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Book Review 262: The Arabists

January 1, 2013 - Harry Eagar
THE ARABISTS: The Romance of an American Elite, by Robert D. Kaplan. 333 pages, illustrated. Free Press paperback

Arabist is a wonk word, not used in ordinary American.

In essence neutral, indicating a westerner with special knowledge of the Arabic language, it was turned into a slur meaning particularly a Jew-hating (or despising) American diplomat who had “gone native” and adopted the anti-Zionist attitudes of the Arabs among whom he had spent many years.

Robert Kaplan, a journalist with interests in the Middle East, tries to reconstruct the evolution of the Arabists and to rehabilitate them, in part. Not by denying that they were, largely, antisemitic partisans; but by claiming that the situation was more complicated.

Not much more complicated, on the evidence of this 1993 book, whose hopeful conclusions – that the State Department's Arabists were going to become better – turned out to be a bad prediction.

Arabists seem to have had a love-despise attitude toward Arabs. Many people have written about the romantic feelings inspired by the desert and the warm feelings created by Arab courtesy. Less susceptible visitors have observed the way Arabs treat women and animals and been less impressed by formal courtesies; as, for example, romantics have fallen for the gentility of the Old South while realists were repelled by its brutality and cruelty.

More than one Arabist seems to have loved Arabs while holding them in contempt. One described learning the language as “opening the door to an empty room.”

I learned a lot from this book – based as it is on interviews with active and retired Arabists – but I also had many serious problems with what Kaplan left out.

American Arabism originated with missionaries. Do-gooders, with whom Kaplan is mightily impressed.

Their experience in the Koran Belt, compared with, say, China, was unique. Islam is a universalizing, salvationist monotheism, as is Christianity; but Islam has a one-way view of proselytizing. It's like the Hotel California. You can check in but you can never leave.

After a generation or so, the missionaries realized they would never convert any Moslems. Dedicated but sappy, they gave up and adopted what Kaplan does not call a social gospel approach.

The Middle East was treated as a gigantic Salvation Army aid station. If they could not be given Christianity, the Moslems could be given medical care, writing and printing, democratic instruction, efficient agriculture and nationalism.

The masses accepted the medical care without gratitude but proved indifferent to farming, study, nationalism and democracy. A tiny film of students got interested in nationalism, and for a time staffed the bureaus and palaces of the faux-modern Arab states. They are now being swept out by the real Moslems.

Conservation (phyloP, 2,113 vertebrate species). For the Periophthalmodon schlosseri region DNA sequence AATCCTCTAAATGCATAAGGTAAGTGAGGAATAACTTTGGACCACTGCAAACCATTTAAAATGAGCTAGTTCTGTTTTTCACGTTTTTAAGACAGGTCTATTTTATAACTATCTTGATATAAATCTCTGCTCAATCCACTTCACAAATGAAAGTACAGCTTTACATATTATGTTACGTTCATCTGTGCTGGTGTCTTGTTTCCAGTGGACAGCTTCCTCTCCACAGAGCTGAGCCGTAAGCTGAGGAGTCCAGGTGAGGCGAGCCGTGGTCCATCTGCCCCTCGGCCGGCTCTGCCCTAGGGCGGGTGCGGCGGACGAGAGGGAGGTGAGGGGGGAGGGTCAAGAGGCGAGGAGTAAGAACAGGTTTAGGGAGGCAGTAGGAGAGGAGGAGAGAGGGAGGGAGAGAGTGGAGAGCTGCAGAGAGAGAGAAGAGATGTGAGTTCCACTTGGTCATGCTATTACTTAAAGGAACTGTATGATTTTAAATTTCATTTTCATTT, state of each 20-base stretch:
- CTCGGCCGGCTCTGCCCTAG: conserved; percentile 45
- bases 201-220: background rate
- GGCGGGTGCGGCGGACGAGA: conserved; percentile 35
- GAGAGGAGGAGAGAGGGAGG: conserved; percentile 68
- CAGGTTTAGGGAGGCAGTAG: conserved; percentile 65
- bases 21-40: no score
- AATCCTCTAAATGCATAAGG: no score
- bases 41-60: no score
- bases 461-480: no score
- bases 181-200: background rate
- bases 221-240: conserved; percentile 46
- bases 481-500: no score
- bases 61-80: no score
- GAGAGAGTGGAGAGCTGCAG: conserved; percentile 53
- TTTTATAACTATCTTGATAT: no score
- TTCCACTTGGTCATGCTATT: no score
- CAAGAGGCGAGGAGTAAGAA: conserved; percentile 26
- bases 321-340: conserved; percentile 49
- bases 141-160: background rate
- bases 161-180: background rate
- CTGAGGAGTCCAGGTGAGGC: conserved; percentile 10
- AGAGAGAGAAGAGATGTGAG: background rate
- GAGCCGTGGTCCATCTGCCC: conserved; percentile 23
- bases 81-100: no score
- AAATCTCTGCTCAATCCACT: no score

No Arab Moslem was ever attracted by democracy.

It was the fundamental failure of the Arabists, both before and after Kaplan wrote this book, to imagine that they were. Much blather about the Arab Spring in 2012 (and anticipations of it in “The Arabists”) could have been avoided had these deluded specialists paid attention to the Syrian political scientist Bassam Tibi, who states flatly that Arabs are not interested in democracy.

Allah knows there are enough indications of that truth in Kaplan's book, although he does not draw the obvious conclusion: Alberto Fernandez, a new generation Arabist, told Kaplan “self-determination is not something the Arabs want to apply anywhere else in the Middle East” except Israel and the areas it conquered in 1967.

Just so.

The missionaries, at least, had a reason for their delusions. As I said, they tried to introduce modernist ideas into the Koran Belt. As Kaplan does not realize, they were not themselves full moderns.

True, as Americans they were skilled in the use of books and gadgets. But every last one of them was also in thrall to the Book of Revelations. It was probably this – their expectations about history – that prevented them from quitting the area when their purpose became obviously impossible.

That is, the missionaries, whatever their skills and good intentions, were all half-crazy (some way more than half).

It is not a good idea to base a nation's foreign policy on a bedrock of half-craziness. The 20th-century Arabists were free of this delusion, but the circle turned in 2003, when a bunch of fundamentalist Texas yahoos grabbed power in America.

Kaplan ends his book worrying about the collision of American policy with Baathist, secular, modernism in Iraq, which he considers the nadir of Arabist influence – Gulf War I.

It was the Koran Belt. Things could always get worse.

When the antimodernists of the Bible Belt collided with the antimodernists of the Koran Belt in 2003, things got worse than even the worst pessimists imagined in 1993.

 
 

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